Recently, my local newspaper featured a story by Julie Scharper entitled "What I found in the sensory-deprivation chamber" (Baltimore Sun, Jan. 11, 2014) about a new local business known as a flotation spa, a trend currently spreading across the East Coast. For $50 an hour (or $70 for 90 minutes), the customer is escorted to a dark and quiet room, where she floats nude in a body-temperature pool of Epsom salts.
In this environment, the client reportedly enters a "drug-free altered state" intended to soothe aches and tension, as well as ease sleep problems. The author described her experience in the pool, during which she had a vivid daydream of a woman playing a red piano. Soon, a new idea for a children’s book sprang into her mind, and she left the session relaxed and filled with creative energy.
A while ago I reviewed some of the old research about sensory deprivation. Psychologists and psychiatrists began studying this topic following the Korean War, when the Central Intelligence Agency and the Department of Defense wanted to learn more about conditions that would make people more susceptible to brainwashing. They placed people in baths of water while covering their eyes and ears, and encased their limbs in protective coverings to minimize tactile input. The subjects were then interviewed about their experiences and were monitored through EEGs. They reported many disturbances, such as alterations in concentration and attention, illusions, anxiety and panic, and perceptual disturbances inaccurately described as hallucinations.
All of these symptoms resolved spontaneously after the subjects were removed from the deprivation chamber. This amorphous constellation of sensations was later given the label "special housing unit" (SHU) syndrome when it occurred in prisoners held in long-term segregation. One longstanding opponent of long-term segregation, who also frequently appeared as an expert in suits against control unit prisons, referred to sensory deprivation as "toxic" to brain functioning and a cause of stupor and delirium in segregated prisoners.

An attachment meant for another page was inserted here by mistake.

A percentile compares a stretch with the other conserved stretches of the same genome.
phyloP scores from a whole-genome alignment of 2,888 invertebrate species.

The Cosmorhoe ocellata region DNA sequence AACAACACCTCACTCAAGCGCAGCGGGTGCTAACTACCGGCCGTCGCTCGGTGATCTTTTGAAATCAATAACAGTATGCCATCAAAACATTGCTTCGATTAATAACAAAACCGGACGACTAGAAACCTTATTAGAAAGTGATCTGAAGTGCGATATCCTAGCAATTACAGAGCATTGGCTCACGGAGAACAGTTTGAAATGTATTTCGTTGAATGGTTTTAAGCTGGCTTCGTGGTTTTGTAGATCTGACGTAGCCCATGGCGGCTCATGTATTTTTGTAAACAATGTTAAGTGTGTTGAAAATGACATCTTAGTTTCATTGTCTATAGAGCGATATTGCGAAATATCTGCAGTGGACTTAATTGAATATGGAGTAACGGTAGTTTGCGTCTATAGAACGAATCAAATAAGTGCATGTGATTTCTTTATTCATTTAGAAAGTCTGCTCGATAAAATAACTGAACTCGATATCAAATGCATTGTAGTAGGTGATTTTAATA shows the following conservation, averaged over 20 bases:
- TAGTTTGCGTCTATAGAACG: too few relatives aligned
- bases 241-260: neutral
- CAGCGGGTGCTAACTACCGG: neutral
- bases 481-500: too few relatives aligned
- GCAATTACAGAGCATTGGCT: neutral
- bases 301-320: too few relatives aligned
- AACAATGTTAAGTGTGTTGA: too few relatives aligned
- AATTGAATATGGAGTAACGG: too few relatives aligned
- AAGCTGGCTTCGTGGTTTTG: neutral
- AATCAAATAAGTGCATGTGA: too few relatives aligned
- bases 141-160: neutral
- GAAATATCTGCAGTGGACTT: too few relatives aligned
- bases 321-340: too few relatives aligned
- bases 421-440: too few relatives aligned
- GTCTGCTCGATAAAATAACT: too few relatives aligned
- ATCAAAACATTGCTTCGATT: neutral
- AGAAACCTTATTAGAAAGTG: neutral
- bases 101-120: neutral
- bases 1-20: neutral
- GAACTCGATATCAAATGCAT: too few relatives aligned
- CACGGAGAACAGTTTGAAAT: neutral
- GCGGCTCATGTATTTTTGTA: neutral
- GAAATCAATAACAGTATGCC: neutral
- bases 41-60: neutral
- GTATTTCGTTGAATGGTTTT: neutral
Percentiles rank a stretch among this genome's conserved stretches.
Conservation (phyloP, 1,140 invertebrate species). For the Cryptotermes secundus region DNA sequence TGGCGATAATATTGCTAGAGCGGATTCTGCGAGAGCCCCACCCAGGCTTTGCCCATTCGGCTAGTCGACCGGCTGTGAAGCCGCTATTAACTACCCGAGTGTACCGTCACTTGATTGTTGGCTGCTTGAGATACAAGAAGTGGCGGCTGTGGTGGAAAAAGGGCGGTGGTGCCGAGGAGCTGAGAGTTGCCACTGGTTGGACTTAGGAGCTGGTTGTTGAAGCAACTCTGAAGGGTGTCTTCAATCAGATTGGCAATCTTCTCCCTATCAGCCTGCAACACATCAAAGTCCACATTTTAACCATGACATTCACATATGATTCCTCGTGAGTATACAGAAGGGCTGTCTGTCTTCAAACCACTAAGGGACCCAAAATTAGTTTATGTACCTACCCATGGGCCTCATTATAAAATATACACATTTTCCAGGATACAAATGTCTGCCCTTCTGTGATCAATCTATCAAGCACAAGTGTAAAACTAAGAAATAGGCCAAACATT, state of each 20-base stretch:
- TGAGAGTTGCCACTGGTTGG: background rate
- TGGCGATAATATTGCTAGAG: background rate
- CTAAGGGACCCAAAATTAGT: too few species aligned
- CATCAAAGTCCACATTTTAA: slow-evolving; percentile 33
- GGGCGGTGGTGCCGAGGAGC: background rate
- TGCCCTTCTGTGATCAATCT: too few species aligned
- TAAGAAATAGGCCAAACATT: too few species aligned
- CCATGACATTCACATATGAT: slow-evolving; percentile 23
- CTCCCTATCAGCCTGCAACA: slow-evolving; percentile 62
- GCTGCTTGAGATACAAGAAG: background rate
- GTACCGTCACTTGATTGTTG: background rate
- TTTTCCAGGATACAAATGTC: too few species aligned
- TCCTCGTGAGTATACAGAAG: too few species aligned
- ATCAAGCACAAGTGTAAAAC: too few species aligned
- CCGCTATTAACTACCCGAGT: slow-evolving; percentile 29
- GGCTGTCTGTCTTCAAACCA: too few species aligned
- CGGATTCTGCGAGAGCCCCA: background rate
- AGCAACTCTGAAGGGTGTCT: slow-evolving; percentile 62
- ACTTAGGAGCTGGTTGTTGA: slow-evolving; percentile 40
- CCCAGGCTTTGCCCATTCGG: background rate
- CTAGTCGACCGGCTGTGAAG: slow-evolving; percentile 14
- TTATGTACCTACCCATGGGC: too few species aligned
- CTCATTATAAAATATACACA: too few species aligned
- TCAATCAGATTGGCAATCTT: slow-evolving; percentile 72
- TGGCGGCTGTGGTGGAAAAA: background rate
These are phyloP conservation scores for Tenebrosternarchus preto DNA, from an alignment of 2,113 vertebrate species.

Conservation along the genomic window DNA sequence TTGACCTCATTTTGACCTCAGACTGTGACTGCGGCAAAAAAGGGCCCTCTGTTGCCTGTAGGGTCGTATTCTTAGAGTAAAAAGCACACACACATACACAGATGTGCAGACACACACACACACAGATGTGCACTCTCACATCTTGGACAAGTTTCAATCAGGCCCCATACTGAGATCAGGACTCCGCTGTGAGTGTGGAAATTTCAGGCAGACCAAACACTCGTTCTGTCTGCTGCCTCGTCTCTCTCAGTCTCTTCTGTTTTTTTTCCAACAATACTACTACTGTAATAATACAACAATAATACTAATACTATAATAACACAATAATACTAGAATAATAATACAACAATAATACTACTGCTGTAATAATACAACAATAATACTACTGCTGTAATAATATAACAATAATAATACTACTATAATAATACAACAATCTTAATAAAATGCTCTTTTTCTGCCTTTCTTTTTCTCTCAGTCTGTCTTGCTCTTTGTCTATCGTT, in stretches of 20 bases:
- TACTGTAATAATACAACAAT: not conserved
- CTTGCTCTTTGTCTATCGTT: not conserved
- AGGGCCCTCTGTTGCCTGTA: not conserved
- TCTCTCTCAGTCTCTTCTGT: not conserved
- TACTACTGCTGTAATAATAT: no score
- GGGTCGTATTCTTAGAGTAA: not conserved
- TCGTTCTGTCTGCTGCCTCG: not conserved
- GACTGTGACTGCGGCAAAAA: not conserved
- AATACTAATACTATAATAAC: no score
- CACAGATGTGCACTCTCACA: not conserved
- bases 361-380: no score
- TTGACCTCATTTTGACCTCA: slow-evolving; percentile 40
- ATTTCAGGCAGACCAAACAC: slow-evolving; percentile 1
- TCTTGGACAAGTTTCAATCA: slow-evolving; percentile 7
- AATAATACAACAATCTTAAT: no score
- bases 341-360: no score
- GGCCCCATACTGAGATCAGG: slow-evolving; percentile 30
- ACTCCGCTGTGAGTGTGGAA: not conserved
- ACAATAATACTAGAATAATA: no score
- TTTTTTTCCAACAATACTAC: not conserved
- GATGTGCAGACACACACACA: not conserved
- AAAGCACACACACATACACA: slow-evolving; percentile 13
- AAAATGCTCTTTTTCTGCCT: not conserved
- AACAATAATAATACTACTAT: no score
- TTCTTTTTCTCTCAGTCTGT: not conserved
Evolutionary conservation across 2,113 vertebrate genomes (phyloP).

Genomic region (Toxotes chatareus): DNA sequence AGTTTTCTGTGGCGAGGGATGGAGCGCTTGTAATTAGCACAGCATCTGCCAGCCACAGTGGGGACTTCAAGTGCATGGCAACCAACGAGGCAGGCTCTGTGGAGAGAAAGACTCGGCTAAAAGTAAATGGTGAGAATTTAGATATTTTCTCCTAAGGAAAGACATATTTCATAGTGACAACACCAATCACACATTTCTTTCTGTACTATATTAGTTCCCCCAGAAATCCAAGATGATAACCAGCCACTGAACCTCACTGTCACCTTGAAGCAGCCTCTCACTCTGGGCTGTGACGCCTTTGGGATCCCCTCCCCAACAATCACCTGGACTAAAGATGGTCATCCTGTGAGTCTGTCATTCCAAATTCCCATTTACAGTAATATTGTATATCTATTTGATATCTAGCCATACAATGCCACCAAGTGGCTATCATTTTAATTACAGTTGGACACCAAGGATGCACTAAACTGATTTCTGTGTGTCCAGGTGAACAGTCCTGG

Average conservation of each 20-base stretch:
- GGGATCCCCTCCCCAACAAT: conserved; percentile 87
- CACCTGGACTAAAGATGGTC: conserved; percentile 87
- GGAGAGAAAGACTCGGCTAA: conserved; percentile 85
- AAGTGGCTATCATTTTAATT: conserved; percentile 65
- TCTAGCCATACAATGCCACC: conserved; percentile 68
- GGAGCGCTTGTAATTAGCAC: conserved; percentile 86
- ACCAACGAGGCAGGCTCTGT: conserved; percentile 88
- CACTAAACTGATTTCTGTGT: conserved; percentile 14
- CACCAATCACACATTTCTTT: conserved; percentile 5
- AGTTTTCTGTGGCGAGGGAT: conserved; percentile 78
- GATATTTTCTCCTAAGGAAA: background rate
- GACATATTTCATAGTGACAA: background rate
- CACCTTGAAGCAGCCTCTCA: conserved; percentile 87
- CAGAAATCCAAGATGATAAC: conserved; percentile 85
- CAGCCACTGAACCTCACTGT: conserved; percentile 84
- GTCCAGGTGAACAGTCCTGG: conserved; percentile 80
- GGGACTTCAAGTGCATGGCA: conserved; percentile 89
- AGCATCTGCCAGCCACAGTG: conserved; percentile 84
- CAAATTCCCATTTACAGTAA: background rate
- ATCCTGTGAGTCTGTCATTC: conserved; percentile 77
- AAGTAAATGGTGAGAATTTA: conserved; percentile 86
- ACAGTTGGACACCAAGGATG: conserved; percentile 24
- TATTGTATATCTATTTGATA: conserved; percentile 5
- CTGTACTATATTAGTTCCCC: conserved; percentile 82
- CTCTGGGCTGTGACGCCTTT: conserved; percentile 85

Critics of this theory, and I count myself among them, point out that current control unit conditions are hardly anything like a sensory deprivation chamber. Although segregation is less noisy and stimulating than a general population tier, it is hardly without distractions. Segregated inmates still have access to mail and recreation if they are not segregated for disciplinary reasons. They have contact with other people, although not always other inmates. Most facilities do regular rounds to check on prisoners in segregated tiers, and confined inmates can still have access to psychiatric services. In contrast to the SHU syndrome proponents, I rarely see psychological deterioration in segregated prisoners. There are even inmates who request segregated confinement specifically because it is less stimulating than general population.
So what makes sensory deprivation "cruel and unusual" to some but a source of energy and relaxation to others?
Expectation counts for a lot. Inmates placed in disciplinary segregation are not happy to be there – they are cut off from visits and ready access to the telephone, as well as certain personal property like a radio or television if they had one. A disciplinary segregation inmate enters the cell with the expectation that the experience will be punishment. In contrast, a flotation spa client is prepared for the experience by being told what positive experiences to expect and that these positive effects will carry over after the spa session ends.
Similarly, when I interview prisoners, I find that the most successful ones are those who are able to shift their own individual mindsets from an expectation of punishment to one of anticipated opportunity. The punishment mindset ("I’m here for no reason, so I’m going to spend my time complaining") is a hefty barrier to rehabilitation. An inmate who is able to accept the reality of his confinement and his responsibility for it ("I put myself here, so I better make my time work for me") will find ways to adapt psychologically, regardless of sentence length.
Reading about flotation spas brought on a weird sense of deja vu for me, but it also was a useful reminder of the effects of expectation and outlook for managing many life experiences.
Dr. Hanson is a forensic psychiatrist and coauthor of "Shrink Rap: Three Psychiatrists Explain Their Work" (Baltimore: The Johns Hopkins University Press, 2011). The opinions expressed are those of the author only, and do not represent those of any of Dr. Hanson’s employers or consultees, including the Maryland Department of Health and Mental Hygiene or the Maryland Division of Correction.